Brussels, 29 October 2003
OPINION of the European Economic and Social Committee on the Proposal for a Council Decision amending Decision 2002/834/EC on the specific programme for research, technological development and demonstration: "Integrating and strengthening the European research area" (2002-2006) COM(2003) 390 final - 2003/0151 (CNS)
Full text of Opinion in MS Word file on ESC website
[...] Introduction and point of departure
The Commission proposal deals with the limits that are to apply, under the sixth EU R&D framework programme, to research into the medical and biological potential of human stem cells procured from "supernumerary" (frozen) human embryos.
Life sciences and medicine are key aspects of the sixth framework programme of the European Community for research, technological development and demonstration activities. The first point of the specific programme covering this thematic area is the application of "life sciences, genomics and biotechnology for health", including " somatic gene and cell therapies (in particular stem cell therapies)" and "immunotherapies." The sixth framework programme adopted by the Council and the Parliament provides the legal basis for the Commission proposal.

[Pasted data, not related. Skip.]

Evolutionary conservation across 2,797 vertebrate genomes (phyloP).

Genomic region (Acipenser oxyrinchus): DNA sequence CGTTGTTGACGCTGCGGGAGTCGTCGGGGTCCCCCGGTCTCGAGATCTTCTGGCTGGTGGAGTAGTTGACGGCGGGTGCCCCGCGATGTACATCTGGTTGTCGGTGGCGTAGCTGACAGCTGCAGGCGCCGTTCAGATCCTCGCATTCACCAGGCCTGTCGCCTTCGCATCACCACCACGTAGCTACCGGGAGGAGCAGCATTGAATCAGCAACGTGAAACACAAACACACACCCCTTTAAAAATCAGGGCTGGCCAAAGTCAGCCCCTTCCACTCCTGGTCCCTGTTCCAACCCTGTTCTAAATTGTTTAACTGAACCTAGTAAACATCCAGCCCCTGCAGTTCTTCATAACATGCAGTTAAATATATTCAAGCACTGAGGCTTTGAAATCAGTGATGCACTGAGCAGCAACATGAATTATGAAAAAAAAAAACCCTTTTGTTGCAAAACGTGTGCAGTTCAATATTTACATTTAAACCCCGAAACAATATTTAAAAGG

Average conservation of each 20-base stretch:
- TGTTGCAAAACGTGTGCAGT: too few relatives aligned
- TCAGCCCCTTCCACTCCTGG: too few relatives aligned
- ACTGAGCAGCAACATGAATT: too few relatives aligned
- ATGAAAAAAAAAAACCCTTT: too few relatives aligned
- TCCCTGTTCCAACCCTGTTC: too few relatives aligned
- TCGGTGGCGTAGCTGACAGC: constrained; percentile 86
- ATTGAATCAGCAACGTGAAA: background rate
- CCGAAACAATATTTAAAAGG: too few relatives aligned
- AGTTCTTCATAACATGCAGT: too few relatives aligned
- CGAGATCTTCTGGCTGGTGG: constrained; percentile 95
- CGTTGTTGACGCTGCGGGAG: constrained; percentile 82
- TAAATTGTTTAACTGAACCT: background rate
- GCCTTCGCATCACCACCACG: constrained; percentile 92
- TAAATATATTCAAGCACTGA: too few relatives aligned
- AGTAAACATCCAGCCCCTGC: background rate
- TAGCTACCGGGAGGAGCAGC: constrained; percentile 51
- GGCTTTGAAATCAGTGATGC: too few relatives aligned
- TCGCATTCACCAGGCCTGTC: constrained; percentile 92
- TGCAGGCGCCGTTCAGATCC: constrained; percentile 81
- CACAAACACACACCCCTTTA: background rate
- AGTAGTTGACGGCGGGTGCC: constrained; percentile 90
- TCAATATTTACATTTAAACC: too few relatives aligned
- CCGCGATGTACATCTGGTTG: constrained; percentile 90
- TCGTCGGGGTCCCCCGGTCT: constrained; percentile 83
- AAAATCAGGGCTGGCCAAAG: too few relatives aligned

Community funding of stem cell research using human somatic stem cells and embryonic stem cells from supernumerary human embryos is provided for under research priority (i) Advanced genomics and its applications for health in the section Application of knowledge and technologies in the field of genomics and biotechnology for health. For example, in this section: "Research will focus on:&. development and testing of new preventive and therapeutic tools, such as somatic gene and cell therapies (in particular stem cell therapies, for example those on neurological and neuromuscular disorders) and immunotherapies".
The specific programme adopted by Council on 30 September 2002 allows the funding of research activities involving the use of human embryos and human embryonic stem cells except in three areas:
research activity aiming at human cloning for reproductive purposes (reproductive cloning); research activity intended to modify the genetic heritage of human beings which could make such changes heritable (germline gene therapy); research activities intended to create human embryos solely for the purpose of research or for the purpose of stem cell procurement, including by means of somatic cell nuclear transfer (commonly referred to as therapeutic cloning).